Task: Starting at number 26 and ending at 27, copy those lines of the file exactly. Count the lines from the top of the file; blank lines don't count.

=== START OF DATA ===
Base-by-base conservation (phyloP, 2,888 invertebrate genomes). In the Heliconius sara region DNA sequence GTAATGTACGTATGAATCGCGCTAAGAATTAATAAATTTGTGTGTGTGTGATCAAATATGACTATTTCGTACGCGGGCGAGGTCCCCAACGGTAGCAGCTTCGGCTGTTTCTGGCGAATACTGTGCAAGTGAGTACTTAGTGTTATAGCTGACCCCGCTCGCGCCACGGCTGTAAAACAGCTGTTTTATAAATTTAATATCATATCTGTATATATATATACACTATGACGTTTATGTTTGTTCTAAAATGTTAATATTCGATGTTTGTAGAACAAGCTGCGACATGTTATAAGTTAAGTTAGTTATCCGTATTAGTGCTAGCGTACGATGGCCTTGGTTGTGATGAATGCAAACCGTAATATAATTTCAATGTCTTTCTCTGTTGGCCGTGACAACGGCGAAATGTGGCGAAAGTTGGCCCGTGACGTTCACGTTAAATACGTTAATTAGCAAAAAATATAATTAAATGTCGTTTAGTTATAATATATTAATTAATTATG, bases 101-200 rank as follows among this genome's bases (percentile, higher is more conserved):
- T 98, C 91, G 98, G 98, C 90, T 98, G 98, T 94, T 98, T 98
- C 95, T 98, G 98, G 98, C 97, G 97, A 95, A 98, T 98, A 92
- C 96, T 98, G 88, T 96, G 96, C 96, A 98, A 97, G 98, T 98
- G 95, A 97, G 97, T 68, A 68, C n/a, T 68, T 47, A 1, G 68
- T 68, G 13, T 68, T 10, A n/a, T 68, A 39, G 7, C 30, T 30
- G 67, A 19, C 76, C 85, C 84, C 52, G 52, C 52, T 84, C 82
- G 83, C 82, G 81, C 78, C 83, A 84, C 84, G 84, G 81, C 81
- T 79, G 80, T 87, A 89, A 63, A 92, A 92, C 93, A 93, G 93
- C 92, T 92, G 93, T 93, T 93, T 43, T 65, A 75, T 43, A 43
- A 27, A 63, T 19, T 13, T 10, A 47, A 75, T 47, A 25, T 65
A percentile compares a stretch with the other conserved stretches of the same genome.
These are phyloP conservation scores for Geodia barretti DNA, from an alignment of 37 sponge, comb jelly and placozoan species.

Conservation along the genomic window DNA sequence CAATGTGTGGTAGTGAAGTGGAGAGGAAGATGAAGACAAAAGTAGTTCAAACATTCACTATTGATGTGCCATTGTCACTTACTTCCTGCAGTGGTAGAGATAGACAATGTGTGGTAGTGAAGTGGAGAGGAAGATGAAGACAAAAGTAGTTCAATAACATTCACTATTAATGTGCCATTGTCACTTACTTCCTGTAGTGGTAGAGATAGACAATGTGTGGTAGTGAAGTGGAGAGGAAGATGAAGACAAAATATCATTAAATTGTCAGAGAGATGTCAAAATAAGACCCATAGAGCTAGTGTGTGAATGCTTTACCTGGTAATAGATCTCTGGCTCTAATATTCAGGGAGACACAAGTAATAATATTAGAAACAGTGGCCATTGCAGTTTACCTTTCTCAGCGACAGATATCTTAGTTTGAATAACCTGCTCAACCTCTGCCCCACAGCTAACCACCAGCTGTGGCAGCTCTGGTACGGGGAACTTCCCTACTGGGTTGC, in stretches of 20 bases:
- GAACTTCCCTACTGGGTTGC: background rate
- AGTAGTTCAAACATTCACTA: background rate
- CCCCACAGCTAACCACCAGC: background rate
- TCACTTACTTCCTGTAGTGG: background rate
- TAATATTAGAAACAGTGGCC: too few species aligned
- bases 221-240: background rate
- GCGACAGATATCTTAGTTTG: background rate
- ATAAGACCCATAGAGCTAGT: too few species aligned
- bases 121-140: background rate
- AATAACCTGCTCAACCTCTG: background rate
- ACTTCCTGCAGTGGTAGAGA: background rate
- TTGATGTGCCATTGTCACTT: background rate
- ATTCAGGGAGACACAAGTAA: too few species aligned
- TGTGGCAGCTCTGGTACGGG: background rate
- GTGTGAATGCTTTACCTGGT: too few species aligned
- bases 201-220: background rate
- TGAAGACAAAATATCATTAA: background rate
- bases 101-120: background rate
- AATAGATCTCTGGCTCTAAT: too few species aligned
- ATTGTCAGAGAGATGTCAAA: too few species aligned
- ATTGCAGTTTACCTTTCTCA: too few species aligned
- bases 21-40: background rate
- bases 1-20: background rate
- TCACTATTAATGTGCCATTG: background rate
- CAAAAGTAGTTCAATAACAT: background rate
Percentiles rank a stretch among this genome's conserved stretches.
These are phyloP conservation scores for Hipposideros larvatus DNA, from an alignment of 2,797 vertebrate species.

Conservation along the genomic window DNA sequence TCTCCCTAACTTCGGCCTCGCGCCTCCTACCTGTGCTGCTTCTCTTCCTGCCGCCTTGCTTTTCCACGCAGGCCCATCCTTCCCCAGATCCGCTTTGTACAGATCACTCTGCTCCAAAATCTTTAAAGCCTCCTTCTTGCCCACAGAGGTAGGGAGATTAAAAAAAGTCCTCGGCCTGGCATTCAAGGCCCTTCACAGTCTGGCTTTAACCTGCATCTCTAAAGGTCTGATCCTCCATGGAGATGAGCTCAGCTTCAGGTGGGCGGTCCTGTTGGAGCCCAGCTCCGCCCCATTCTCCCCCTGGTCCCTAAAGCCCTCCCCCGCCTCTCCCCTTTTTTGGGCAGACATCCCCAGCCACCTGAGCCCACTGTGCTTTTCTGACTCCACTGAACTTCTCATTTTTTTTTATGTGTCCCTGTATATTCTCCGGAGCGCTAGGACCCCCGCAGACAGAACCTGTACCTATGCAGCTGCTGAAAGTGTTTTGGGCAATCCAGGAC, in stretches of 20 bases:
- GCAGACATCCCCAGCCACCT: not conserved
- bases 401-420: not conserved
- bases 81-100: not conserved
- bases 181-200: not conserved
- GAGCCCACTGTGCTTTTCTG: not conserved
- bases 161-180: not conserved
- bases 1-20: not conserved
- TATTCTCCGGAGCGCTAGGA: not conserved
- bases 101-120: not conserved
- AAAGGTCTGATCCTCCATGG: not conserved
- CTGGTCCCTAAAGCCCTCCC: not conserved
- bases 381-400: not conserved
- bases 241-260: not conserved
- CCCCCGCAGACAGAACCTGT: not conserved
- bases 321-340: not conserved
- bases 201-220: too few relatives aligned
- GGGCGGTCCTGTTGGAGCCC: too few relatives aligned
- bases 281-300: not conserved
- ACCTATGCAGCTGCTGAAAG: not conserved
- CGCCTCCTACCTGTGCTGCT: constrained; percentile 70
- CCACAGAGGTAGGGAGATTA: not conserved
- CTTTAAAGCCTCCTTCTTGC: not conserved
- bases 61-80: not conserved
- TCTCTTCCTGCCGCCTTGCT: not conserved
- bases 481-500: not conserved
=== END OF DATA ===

- TTGATGTGCCATTGTCACTT: background rate
- ATTCAGGGAGACACAAGTAA: too few species aligned